• Although of questionable clinical significance, board scores certainly do correlate with demographic characteristics. Namely, higher board scores are associated with having a non-minority background and speaking English as a first language. Incorrect use of board scores in the ranking process solidifies bias against nontraditional and diverse applicants.
  • I argue that clerkship grades are not much better. Often they are heavily weighted by standardized testing and thus subject to similar biases as is the USMLE. Clerkship standards also vary from institution to institution. Clerkship performance has some validity internal to the specific medical school, but I would argue that it has less external validity when comparing across schools.

Toward eliminating bias

I cannot say whether there is one completely perfect way to conduct applicant ranking. The Match process provides a decent place to start. I especially appreciate the standardization it brings to the process. But the Match doesn’t eliminate all sources of bias, especially when it comes to test scores and clerkship grades. Despite many efforts to increase diversity in medical education, the proportions of under-represented minorities in medical schools haven’t changed much since 1980.

Graph of match specialty positions

Specialties by offered positions in the 2015 U.S. Residency Match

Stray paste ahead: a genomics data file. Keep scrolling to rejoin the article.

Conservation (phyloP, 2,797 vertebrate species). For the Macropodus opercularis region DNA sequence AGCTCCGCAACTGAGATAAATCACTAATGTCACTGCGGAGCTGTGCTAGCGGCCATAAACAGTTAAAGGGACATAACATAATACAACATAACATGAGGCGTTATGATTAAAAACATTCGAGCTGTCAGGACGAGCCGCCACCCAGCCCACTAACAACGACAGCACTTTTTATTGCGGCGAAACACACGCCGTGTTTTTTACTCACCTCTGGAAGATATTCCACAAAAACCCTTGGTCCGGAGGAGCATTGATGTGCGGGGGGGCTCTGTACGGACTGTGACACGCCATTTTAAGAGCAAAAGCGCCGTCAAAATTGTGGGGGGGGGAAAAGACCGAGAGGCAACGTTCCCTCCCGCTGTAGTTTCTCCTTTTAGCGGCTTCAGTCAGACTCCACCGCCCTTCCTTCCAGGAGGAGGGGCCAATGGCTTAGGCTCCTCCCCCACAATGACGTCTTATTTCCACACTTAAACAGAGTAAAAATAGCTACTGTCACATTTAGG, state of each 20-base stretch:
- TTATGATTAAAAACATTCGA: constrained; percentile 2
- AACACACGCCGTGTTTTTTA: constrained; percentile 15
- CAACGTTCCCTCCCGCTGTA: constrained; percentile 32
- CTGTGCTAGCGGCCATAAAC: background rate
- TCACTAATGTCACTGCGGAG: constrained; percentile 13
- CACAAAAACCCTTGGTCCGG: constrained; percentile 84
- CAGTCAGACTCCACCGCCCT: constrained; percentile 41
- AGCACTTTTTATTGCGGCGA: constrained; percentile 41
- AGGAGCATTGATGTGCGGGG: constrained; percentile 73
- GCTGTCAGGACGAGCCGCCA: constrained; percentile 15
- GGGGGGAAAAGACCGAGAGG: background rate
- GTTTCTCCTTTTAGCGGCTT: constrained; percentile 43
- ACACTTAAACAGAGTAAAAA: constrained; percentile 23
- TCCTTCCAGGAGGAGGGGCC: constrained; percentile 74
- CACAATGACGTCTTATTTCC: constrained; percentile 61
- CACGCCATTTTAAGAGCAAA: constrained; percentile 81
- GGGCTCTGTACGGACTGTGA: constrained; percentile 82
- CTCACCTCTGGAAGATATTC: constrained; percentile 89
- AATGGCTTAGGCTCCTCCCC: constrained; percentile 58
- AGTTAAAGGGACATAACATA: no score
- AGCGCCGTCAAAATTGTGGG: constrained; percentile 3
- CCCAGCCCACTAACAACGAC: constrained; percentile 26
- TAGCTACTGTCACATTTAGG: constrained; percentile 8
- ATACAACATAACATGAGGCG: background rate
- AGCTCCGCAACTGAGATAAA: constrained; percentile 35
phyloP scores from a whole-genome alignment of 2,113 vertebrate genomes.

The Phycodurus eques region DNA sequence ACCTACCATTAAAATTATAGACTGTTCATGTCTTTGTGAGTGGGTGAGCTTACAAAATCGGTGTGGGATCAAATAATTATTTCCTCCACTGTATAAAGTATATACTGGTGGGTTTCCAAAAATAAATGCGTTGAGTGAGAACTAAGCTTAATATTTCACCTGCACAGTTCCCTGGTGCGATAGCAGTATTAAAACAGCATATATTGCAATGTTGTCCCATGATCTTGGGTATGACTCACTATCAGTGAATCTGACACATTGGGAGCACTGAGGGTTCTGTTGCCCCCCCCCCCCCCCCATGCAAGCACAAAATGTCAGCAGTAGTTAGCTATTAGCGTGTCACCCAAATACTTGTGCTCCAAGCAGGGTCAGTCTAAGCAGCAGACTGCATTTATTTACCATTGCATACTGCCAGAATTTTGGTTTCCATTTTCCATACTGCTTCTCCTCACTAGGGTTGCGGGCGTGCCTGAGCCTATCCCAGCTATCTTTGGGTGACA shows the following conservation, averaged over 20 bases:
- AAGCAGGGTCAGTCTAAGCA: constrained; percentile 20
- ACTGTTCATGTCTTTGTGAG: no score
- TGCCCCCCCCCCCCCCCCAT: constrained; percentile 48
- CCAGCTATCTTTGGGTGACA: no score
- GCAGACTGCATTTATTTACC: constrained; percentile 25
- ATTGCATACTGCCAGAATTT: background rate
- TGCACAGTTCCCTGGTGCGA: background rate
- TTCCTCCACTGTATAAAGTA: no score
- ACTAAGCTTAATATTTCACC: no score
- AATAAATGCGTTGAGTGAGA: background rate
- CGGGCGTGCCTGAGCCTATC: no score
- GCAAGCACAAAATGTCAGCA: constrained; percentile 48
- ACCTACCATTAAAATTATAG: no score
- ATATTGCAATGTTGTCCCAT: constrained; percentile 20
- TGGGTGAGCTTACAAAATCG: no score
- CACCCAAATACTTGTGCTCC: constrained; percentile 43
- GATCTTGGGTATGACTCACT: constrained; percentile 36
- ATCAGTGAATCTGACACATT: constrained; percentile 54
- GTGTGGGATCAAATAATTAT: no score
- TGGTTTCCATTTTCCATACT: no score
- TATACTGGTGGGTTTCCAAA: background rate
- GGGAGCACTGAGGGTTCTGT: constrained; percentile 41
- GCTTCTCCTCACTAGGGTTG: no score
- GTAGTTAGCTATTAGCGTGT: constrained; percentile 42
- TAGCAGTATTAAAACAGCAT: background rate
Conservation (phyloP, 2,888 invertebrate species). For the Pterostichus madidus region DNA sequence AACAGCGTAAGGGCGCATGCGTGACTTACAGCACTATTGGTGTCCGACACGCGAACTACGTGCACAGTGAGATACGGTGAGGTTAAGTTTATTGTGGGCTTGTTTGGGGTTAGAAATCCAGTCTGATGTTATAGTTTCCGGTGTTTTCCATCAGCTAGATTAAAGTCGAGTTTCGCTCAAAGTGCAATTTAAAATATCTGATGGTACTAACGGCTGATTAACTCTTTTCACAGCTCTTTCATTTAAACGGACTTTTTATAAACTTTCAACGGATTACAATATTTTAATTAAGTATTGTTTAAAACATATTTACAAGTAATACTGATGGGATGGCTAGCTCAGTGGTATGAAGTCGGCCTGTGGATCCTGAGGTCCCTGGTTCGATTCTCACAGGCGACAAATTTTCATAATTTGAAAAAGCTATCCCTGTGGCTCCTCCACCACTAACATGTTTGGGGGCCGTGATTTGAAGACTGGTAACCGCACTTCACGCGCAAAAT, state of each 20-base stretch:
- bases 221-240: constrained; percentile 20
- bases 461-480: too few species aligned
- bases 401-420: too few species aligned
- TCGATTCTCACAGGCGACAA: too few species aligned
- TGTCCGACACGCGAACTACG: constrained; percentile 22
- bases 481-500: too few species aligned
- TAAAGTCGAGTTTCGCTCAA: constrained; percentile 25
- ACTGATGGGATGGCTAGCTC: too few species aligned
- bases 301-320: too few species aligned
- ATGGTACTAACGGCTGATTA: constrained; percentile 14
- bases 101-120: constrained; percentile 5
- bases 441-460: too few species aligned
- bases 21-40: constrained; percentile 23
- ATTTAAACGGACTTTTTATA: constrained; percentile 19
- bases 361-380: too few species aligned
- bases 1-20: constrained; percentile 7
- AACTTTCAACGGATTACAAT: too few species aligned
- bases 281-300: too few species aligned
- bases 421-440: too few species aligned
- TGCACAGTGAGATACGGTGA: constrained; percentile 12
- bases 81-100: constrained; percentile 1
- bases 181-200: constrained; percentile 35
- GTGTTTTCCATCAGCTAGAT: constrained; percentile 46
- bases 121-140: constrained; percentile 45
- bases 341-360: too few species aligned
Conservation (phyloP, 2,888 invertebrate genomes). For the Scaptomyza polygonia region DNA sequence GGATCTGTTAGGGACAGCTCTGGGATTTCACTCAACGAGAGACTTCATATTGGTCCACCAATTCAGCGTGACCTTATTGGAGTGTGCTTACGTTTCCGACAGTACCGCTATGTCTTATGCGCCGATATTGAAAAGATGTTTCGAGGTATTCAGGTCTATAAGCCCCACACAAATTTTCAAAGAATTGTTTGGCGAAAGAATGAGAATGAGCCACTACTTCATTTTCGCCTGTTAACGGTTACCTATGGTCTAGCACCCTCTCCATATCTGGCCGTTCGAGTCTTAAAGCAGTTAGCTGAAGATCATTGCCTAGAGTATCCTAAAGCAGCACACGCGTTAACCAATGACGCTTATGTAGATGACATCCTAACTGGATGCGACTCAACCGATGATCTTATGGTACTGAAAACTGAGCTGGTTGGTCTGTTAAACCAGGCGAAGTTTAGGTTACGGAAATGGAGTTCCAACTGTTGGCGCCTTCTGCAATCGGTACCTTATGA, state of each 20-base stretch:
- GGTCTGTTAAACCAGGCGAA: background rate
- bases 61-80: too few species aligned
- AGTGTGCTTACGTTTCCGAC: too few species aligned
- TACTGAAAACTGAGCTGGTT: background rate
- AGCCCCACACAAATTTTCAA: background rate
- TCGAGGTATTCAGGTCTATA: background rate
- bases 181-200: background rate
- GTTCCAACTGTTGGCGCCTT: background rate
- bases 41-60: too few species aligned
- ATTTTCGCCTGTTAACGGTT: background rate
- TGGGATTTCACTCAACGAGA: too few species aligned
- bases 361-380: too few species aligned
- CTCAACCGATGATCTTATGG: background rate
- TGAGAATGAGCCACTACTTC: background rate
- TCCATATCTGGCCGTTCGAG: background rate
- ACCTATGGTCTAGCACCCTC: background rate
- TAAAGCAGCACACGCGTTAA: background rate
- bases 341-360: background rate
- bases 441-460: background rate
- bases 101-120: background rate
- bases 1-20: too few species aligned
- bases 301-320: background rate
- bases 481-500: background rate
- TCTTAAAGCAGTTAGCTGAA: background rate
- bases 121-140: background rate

Consider the imperfections inherent in the metrics we use to evaluate medical students. This should beget humility in the resident selection process. Humility that discovers and celebrates applicants’ life experiences. Humility that de-emphasizes the “objective” measures we use to evaluate our applicants. Humility that breeds a culture of curiosity rather than exclusivity.

The Match this year happened months ago, but soon enough, fall will return and with it, another interview season. If you are involved in a residency, I hope these thoughts challenge next year’s interview process. Lower your USMLE thresholds for interviews. See past the test scores. Look for character. Above all, I propose emphasizing a central evaluation criterion: An applicant’s potential to serve their community and the common good with their medical training.

 

NEJM Resident 360